The Wizarding World comes stateside in Fantastic Beasts


by Andrew Tyrrell, Managing Editor

If there’s anything that American fans of Harry Potter wanted more than another film or novel, it was a film or novel set in the United States.

Between the seven Harry Potter novels, the extra novellas, the screenplay for Fantastic Beasts and Where to Find Them, the new play, and the eight original films, fans of J.K. Rowling’s fantasy series are very familiar with how the world of magic works in the UK.

But what about the United States? For years American fans have wondered what the wizarding world is like here, and save for a few recently published pieces on Pottermore regarding the founding of Ilvermorny (an American wizarding school located in Western Massachusetts), there hasn’t been much more than speculation.

That all changed, finally, with the release of Fantastic Beasts and Where to Find Them, the first new Harry Potter film in half a decade.

Taking place in New York City in the 1920s, the film follows famous Hufflepuff Newt Scamander, played by Academy Award winning actor Eddie Redmayne, on what was meant to be a quest to learn more about the magical creatures that inhabit North America.

But, like anything in the world of Harry Potter, things don’t exactly go Scamander’s way.

As a plot unfolds involving the famed dark wizard Gellert Grindelwald, we get to see just how different the American wizarding community is compared to the more familiar British wizarding community.

Some of the differences are purely in the lingo, such as “no-maj” replacing the British term “muggle” for non-magical folk. Additionally, instead of a Minister for Magic there is a President who heads the Magical Congress of the United States.

The most important differences, though, are sure to play a major role in the next four films.

That’s right kids, it’s a five-part series.

Surely taking inspiration from the 2016 Presidential Election, we find the magical community in the States closing off all relations with their no-maj counterparts.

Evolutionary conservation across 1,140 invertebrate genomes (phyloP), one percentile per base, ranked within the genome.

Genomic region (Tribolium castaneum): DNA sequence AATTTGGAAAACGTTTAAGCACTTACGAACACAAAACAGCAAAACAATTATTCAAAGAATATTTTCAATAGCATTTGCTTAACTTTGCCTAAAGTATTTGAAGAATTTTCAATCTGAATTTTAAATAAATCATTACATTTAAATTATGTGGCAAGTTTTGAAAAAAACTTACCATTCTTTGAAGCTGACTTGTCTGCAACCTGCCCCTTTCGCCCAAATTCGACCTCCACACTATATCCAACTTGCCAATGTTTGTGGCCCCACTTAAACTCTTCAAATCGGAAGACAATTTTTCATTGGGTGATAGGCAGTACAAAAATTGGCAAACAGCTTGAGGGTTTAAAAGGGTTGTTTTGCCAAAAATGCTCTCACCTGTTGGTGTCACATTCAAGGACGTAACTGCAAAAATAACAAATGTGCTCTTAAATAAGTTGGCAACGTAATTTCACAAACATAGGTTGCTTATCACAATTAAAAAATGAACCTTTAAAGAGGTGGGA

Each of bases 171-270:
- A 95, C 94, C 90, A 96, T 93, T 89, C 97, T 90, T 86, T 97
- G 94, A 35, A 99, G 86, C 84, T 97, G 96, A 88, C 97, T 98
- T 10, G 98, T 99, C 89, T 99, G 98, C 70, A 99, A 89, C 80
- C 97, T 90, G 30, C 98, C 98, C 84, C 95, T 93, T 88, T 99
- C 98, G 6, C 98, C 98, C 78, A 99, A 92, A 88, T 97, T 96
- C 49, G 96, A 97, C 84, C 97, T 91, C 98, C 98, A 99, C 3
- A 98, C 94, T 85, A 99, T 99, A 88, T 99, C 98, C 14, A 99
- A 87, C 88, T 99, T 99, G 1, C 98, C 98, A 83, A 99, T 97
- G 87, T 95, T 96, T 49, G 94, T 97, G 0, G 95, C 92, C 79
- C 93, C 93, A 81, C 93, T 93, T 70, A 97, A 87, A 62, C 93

This includes not marrying those with non-magical blood, something that is quite common in the British wizarding world.

In the interest of keeping this as spoiler free as possible, I’ll neglect going into further detail, but I will say that there are parallels to some of the darker aspects of American society that are echoed in the film.

The film itself is rather unlike the other films we’ve seen in the Potter universe. While there is still that sense of adventure and wonder, it’s a more grown-up film that deals with grown-up ideas.

Not that the original films didn’t, but they’re presented in the forefront of the film; they are the problem at hand.

Rowling has made it clear that the film was just as much for those who grew up with the series as well as for younger viewers getting their first introduction into the wizarding world.

The film is also funnier than its predecessors. The comic relief is provided mostly by Dan Fogler, who plays the lovable no-maj Jacob Kowalski.

Though the previous Potter films had their moments, the comedy was a bigger part of this film, just as the aforementioned darker themes are.

Given that the film is led by an Academy Award winning actor, it’s safe to say that the acting is spectacular.

Redmayne plays Scamander perfectly, since he is just as awkward as the character he portrays. Colin Farrell and Ezra Miller (star of the upcoming Flash film) also deliver as top billed actors.

Cinematically, it is as stunning as any Potter film that preceded it. The only complaint this writer has is that the film was meant for 3D, and because of this some of the camera work can be a tad dizzying.

This writer will also admit that he suffers from motion sickness and had a headache coming on in the theater, so take that criticism with a grain of salt.

Overall, Fantastic Beasts and Where to Find Them is a good film. It has solid acting, good comedy, a great villain, and a solid plot.

It also gives the viewer just enough information about the American wizarding community and the events that lead up to the Sorcerer’s Stone to keep us hungry for the next film.

If you need your Harry Potter fix, and want your appetite whetted for more, go see this movie immediately.

I give it four and a half wands out of five.

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